Specific methods usually allow access to raw data and cases where the medical device is applied in practice and can be directly observed.

 

Sources of data are objective and scientifically valid.

 

These methods include PMCF studies, interventional and non-interventional clinical investigations, data evaluation from relevant registries, case cohorts, and other subject-specific clinical data collection activities.

 

Benefits of PMCF studies for medical device manufacturers

 

Obviously, the main benefit of post-market clinical follow-up for your medical device is compliance with the medical device regulation.

Without it, your device will not be left on the market for long.

 

However, there are other benefits to performing PMCF studies, and they can create good value for your company.

 

Gain the Competitive Advantage

Medical device development is expensive, and you want your device to have a competitive advantage over other devices for as long as possible.

 

To do that, you need to clearly understand how your device performs in the market, if there is any off-label use and its effectiveness in different scenarios.

 

You also need to improve user information, make improvements to your device where required, update settings, and discover potential new indications for use.

 

PMCF studies can help you do that.

 

PMCF studies can help you do that.

 

Improve your Business Case

Even though you obtain a CE mark, there can still be scepticism about your product’s clinical and/or economic benefits, damaging your turnover and pricing.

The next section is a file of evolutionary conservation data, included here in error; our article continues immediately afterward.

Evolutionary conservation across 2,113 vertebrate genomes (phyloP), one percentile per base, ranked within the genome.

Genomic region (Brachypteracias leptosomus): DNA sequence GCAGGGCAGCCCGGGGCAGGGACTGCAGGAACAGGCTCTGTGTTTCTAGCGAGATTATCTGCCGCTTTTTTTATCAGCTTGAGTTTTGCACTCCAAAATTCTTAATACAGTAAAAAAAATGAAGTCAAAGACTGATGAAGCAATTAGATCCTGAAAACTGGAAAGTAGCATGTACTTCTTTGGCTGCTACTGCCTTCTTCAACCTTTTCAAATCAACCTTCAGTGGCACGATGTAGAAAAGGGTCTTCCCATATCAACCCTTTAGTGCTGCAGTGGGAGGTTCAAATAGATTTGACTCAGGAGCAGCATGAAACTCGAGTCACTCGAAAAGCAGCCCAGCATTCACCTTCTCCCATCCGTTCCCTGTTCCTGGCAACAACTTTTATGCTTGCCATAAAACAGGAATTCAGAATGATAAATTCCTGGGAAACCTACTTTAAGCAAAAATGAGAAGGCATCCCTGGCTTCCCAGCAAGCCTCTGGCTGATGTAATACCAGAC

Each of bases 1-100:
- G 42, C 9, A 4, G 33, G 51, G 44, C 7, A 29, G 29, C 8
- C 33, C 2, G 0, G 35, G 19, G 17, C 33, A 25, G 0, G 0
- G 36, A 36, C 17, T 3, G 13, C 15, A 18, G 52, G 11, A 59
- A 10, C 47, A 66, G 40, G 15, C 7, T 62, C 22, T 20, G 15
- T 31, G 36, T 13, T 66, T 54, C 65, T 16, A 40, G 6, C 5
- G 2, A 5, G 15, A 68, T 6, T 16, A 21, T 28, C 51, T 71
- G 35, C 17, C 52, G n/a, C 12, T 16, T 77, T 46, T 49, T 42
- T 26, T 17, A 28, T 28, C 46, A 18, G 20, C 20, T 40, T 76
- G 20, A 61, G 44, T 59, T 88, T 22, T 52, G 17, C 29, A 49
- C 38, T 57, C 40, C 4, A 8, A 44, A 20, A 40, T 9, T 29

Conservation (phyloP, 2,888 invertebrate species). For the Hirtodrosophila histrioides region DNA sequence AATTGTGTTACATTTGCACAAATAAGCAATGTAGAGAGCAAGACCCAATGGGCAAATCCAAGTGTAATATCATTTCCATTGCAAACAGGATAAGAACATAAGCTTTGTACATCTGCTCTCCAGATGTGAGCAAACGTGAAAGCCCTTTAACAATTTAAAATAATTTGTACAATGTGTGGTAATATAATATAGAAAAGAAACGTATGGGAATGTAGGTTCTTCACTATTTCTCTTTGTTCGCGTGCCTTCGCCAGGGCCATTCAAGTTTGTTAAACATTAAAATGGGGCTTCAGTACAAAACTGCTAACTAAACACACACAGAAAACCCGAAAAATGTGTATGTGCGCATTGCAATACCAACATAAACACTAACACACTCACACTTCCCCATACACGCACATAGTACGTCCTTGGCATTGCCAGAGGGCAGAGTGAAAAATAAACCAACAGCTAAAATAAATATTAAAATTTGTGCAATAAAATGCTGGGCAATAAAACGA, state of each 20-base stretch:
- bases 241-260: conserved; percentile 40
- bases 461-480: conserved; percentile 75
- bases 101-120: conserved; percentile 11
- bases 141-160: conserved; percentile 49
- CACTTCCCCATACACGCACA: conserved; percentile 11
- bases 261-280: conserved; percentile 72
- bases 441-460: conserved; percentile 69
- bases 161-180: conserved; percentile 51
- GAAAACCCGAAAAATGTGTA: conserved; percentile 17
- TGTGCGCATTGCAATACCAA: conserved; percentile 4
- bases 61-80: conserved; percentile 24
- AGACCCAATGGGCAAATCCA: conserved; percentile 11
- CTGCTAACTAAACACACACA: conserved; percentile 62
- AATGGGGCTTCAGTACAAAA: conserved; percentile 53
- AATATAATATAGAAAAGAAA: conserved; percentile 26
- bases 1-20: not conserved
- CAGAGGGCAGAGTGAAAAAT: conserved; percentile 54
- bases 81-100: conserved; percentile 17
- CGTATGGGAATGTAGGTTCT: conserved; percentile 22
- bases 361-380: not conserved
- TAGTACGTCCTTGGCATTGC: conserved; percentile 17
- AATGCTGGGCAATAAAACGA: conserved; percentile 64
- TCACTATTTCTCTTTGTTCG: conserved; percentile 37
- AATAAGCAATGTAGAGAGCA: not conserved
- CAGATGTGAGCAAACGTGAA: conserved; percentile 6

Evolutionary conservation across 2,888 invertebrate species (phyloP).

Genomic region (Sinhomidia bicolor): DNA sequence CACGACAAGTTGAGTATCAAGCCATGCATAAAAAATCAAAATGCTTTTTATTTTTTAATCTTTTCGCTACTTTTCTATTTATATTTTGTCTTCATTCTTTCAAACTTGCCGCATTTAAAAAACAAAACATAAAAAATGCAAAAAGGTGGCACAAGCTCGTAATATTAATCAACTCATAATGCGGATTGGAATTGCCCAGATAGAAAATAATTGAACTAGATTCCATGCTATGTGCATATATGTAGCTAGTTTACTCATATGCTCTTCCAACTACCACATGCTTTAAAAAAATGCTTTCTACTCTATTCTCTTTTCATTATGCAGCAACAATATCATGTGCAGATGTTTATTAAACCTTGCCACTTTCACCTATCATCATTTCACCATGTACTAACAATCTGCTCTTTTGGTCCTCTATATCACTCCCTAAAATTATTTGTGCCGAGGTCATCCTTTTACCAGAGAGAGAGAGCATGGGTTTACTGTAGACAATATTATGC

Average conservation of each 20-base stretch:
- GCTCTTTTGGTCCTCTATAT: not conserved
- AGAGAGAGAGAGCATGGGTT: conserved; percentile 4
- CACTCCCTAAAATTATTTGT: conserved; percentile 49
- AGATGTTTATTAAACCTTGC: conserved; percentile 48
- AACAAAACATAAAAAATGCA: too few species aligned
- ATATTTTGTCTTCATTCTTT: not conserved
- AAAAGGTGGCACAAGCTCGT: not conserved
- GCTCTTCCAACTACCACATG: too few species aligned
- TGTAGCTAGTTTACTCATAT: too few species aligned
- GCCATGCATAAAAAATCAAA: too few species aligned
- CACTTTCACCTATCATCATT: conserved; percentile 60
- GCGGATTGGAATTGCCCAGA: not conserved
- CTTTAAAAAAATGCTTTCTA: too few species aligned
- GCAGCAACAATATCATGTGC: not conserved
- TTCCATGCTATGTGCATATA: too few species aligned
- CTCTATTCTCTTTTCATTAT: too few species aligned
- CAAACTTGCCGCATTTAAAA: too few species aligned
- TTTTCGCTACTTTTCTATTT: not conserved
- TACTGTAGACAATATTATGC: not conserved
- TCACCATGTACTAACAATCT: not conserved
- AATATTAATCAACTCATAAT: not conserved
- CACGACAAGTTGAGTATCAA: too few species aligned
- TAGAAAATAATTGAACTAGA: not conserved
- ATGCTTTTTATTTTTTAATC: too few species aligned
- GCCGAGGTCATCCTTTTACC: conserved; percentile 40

Making a successful business case that your medical device compares equally (or better!) performance-wise to other medical devices on the market can significantly improve the sales and reputation of your device.

 

The information gathered during PMCF can also be used to negotiate with potential buyers.

Connect with your Users and Patients

The goal of any medical device is to improve patient health. You can connect with your users and patients through surveys, focus groups, and social media and understand what they are looking for and their issues.

 

It allows you to understand and help the people who use your medical device daily.

 

Which devices require PMCF studies? And when?

Generally, higher-risk or novel devices require post-market clinical follow-up.

 

medical device requires PMCF studies

 

To determine whether your medical device requires PMCF studies, you should consider the following:

  • Do you have clinical evidence for each indication of your device?
  • Does the device include innovation in its design, materials, substance, medical condition, treated disease, or operation principles?
  • Is your medical device used for high-risk populations or clinical procedures, or is it high-risk considering the medical condition it is used for?
  • If yes, do you have enough clinical evidence to support the use of your medical device in the population, procedure, etc.?
  • Is your medical device used in a high-risk anatomical location?
  • Is your device a novel device?

 

If you can answer yes to any of these questions, you will need to conduct post-market clinical follow-up studies.

 

Likewise, if your medical device is a legacy device with limited clinical data or you can no longer leverage equivalent device data, you will likely need PMCF studies.

 

Lastly, any gaps in clinical data require PMCF studies.

If you do not need PMCF studies, you will need to include a rationale as to why in your technical documentation.